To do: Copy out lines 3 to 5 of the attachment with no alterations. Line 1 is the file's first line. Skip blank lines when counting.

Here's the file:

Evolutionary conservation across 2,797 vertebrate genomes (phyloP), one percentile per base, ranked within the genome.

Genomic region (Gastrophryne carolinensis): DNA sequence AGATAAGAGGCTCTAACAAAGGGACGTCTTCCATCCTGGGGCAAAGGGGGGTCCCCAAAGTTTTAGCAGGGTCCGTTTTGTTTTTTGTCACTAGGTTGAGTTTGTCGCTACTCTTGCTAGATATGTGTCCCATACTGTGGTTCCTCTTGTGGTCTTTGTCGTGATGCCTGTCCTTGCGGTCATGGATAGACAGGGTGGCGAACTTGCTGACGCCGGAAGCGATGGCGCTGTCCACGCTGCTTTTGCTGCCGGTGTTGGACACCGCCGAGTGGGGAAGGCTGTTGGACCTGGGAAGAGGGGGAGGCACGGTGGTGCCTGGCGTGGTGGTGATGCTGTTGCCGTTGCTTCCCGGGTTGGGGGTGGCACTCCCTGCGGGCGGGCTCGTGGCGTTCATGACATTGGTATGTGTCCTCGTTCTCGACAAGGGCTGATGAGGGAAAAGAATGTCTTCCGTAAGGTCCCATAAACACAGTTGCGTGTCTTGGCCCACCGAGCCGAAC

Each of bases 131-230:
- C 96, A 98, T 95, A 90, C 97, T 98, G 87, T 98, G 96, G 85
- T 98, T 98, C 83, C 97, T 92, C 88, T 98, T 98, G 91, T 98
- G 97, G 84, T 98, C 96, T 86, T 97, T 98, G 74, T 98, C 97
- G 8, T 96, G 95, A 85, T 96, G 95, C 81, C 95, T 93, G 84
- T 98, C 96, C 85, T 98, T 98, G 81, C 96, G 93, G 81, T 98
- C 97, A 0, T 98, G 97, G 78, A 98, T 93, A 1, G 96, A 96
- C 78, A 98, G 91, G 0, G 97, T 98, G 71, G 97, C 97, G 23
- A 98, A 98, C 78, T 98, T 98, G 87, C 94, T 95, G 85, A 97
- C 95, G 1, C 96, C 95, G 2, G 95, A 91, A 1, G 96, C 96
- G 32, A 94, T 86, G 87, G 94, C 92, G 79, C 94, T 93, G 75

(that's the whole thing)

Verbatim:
Each of bases 131-230:
- C 96, A 98, T 95, A 90, C 97, T 98, G 87, T 98, G 96, G 85
- T 98, T 98, C 83, C 97, T 92, C 88, T 98, T 98, G 91, T 98